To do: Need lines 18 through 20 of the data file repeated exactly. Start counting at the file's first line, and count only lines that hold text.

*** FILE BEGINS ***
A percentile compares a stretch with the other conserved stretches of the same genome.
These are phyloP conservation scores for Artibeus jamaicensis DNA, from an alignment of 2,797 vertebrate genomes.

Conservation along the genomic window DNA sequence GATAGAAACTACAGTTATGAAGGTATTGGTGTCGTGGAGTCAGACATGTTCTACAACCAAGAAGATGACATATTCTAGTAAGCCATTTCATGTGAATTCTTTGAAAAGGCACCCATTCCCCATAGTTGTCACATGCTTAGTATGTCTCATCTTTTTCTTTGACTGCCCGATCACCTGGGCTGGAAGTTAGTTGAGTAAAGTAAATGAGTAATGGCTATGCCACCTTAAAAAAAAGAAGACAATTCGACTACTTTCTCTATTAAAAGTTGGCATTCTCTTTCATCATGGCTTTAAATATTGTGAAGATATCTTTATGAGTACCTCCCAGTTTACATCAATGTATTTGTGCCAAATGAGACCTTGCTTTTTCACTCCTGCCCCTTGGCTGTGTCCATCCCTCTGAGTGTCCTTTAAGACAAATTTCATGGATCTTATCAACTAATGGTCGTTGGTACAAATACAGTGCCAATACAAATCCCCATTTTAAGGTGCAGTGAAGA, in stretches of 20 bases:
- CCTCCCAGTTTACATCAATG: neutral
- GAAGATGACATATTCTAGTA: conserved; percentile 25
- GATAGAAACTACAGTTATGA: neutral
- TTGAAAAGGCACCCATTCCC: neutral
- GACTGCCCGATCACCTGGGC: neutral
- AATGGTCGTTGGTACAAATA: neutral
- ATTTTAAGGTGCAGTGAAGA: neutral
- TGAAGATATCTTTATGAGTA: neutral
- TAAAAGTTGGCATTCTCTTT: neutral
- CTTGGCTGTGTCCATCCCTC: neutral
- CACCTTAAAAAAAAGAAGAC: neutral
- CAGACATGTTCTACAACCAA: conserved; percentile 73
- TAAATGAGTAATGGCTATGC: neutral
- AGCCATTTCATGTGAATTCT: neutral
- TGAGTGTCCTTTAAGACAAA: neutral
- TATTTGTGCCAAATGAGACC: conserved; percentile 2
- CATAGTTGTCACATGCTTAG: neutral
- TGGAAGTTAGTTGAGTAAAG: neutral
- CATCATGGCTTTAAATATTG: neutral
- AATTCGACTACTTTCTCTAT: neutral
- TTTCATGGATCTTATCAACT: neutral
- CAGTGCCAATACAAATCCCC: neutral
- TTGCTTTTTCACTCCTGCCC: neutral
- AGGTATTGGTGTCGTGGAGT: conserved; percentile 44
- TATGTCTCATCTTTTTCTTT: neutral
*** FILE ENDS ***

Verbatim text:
- TGAGTGTCCTTTAAGACAAA: neutral
- TATTTGTGCCAAATGAGACC: conserved; percentile 2
- CATAGTTGTCACATGCTTAG: neutral